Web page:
Pacing the Cage

All about old-school video games. Reviews, lists and more.

Legend of the static arcade screen

Posted by ptcgaming on April 28, 2009

When you played games like "Galaxian," this is what you got: A single screen where all the action takes place. (Screenshot from Wikipedia)

When you played games like "Galaxian," this is what you got: A single screen where all the action takes place. (Screenshot from Wikipedia)

For those of you who didn’t grow up in the age of “Pac-Man” or the Atari 2600, the concept of all the action in a video game taking place on a single, static screen might sound strange. But if it weren’t for “Donkey Kong,” you might have never had “Super Mario Bros.” With no “Space Invaders,” “Galaxian” or “Asteroids,” you might have never had “Star Fox.” And without “Frogger” you might have never had, well, a dozen or more ports, copies or clones of “Frogger.”

Truth be told, many of the most famous (and even hardest) video games and franchises ever developed began as a game on a static screen. In “Donkey Kong,” you controlled Jumpman as he attempted to rescue the heroine from the giant ape’s clutches. Jumpman eventually became Mario, with a color palette swap his brother Luigi was born, and the rest is video game history.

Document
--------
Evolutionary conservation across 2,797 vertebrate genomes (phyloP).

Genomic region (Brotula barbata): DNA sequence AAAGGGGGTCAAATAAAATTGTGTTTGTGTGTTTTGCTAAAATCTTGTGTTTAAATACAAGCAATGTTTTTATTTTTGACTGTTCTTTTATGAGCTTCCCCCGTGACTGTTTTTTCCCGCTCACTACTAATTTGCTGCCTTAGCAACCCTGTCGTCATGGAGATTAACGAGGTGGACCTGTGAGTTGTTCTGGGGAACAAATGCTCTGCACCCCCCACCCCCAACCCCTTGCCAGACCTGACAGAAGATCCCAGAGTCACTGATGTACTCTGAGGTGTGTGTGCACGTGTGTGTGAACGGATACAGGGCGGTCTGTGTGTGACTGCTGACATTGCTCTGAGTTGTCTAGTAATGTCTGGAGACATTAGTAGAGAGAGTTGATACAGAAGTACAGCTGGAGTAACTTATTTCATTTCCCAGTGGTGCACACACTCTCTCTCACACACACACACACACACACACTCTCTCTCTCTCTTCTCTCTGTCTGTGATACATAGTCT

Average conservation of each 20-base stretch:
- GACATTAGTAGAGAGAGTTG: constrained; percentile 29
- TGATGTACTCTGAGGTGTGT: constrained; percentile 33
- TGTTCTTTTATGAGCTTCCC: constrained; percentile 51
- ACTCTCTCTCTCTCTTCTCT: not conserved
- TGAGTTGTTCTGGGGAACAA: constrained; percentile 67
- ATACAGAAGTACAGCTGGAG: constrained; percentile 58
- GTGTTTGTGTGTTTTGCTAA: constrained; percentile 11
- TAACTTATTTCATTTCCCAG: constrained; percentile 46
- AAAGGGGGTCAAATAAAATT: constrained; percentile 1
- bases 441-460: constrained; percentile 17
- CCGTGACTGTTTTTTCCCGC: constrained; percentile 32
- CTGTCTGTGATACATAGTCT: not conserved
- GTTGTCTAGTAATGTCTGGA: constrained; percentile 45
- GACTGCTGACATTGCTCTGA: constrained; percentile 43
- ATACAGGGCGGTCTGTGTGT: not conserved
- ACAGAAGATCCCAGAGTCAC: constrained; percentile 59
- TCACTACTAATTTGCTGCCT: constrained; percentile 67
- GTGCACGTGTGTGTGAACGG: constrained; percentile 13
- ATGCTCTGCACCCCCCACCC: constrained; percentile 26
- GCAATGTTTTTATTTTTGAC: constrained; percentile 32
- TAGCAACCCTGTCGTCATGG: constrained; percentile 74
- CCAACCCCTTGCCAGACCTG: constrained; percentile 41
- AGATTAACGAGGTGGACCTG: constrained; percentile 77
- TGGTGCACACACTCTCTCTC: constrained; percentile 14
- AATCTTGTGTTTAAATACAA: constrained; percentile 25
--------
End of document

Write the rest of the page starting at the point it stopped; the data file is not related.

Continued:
“Pac-Man” was a staple in the 1980s, and anyone who watches “Seinfeld” reruns knows the importance of having the highest score in “Frogger.” (Just a side note: You couldn’t actually enter your initials on the high score list, and George’s score was way more than the actual “Frogger” world record.)

Sadly, I think that over the years these games have become less appreciated. High-end graphics, enhanced sound and universal controllers have put these games on the back burner. I do wish today’s gamer could experience the challenge of “Joust” or what Mario was like when he was just a plumber clearing out the sewers of New York City. I stayed up late many nights playing home console versions of static-screen staples such as “Space Invaders,” “Galaxian,”  “Donkey Kong Jr.” and “Centipede,” among others. And it was great, even without the 3D graphics and surround sound.

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